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A sense of disconnectedness reached epidemic levels as we were socially isolated from our friends and social life. In the last three months, the increased stressors have impacted our mental health and well-being. People are being challenged like never before due to isolation, physical health and substance use concerns, financial and employment uncertainty, and the emotional dialogue around racial equality.


During lockdown, our routines were disrupted. Our perception of time altered and the question, “What day is it?” became common. People lost their jobs and while there is financial support from the government, those of BIPOC and women are being impacted disproportionately. 


We see the police inappropriately responding to wellness check calls. The years of underfunding mental health programs has created the situation where untrained police are the front-line for these calls.


One in five people - that’s 20% of the population - have a serious mental health issue. Kids especially have a tough time. The Kids Help Phone reported a 70% increase in phone calls and 51% increase in text messages, an “exponential increase” in discussions around body and eating issues, self-harm, emotional and sexual abuse, and grief; and a decrease in calls or texts on bullying, cyber-bullying or contemplating suicide.


Young people have been in a higher state of distress, of anxiety, and concern of the unknown.  At CCEC, we are pleased that our youth are being supported by services of The YES and Red Fox Society through outreach, engagement and connection activities. Chelsea Lake of The YES says, “We know that mental health is an extremely important topic during COVID times, and for teens especially it's important to stay connected, supported and continue to feel a strong sense of self-worth while we're more socially isolated than ever before.”  Over the years, we have  supported our youth to attend The YES Camps with funds our Members contribute to a Scholarship. We’ve been pleased that youth from Red Fox Society, who are also a Roger Inman Memorial Award recipient, have been able to attend The YES Camps.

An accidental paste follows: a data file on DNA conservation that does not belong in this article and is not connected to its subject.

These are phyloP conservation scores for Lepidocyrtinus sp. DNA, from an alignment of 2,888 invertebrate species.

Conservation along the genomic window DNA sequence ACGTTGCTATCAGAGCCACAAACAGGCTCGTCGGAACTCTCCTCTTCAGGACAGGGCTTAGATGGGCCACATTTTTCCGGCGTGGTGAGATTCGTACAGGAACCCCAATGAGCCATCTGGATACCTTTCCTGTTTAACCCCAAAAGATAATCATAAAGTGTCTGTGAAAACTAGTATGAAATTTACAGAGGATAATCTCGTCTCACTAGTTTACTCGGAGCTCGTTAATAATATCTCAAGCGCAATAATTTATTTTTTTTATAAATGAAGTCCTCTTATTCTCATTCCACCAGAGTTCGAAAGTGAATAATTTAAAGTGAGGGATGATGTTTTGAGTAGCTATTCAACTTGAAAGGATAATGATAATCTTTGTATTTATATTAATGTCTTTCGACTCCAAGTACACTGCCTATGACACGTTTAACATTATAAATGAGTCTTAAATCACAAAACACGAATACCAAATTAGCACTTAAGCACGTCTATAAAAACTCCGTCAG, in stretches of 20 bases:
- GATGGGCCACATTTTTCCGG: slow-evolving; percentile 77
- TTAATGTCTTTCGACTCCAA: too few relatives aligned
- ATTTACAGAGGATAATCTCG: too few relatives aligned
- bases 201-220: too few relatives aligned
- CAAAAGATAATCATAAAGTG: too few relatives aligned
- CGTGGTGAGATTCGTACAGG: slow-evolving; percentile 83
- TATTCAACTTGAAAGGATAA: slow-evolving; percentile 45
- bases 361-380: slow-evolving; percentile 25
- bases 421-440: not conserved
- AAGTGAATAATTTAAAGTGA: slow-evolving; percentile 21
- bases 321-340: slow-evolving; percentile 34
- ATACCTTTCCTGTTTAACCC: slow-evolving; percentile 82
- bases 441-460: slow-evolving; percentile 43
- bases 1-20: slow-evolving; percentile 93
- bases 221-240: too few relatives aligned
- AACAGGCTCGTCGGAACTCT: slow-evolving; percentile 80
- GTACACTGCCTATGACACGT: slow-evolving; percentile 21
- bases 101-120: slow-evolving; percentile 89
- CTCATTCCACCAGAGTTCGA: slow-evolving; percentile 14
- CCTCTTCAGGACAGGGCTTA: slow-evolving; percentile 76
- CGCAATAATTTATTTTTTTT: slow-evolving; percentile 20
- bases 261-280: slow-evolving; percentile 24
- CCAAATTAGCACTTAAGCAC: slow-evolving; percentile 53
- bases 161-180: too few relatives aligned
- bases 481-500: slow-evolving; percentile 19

However, recently, there has also been an increased number of calls for help coming from adults and seniors. It is reported that upwards of 10% of workers in BC are on stress related leave. In acknowledgement, the federal government has initiated Wellness Together Canada and there are other help and support services available.


At this time, we all need to take care of our friends and family in a way that is balanced with care for ourselves.  Helping others cope with their stress, such as providing social support, can also make our communities stronger.  We also need to create a “system of care” where we have effective, community-based services for those at risk and their families. They should also be organized into a coordinated network, building meaningful partnerships with families and youth, and addressing their cultural and linguistic needs.


We have an opportunity to build back better. Let’s commit to a Just Recovery.

 

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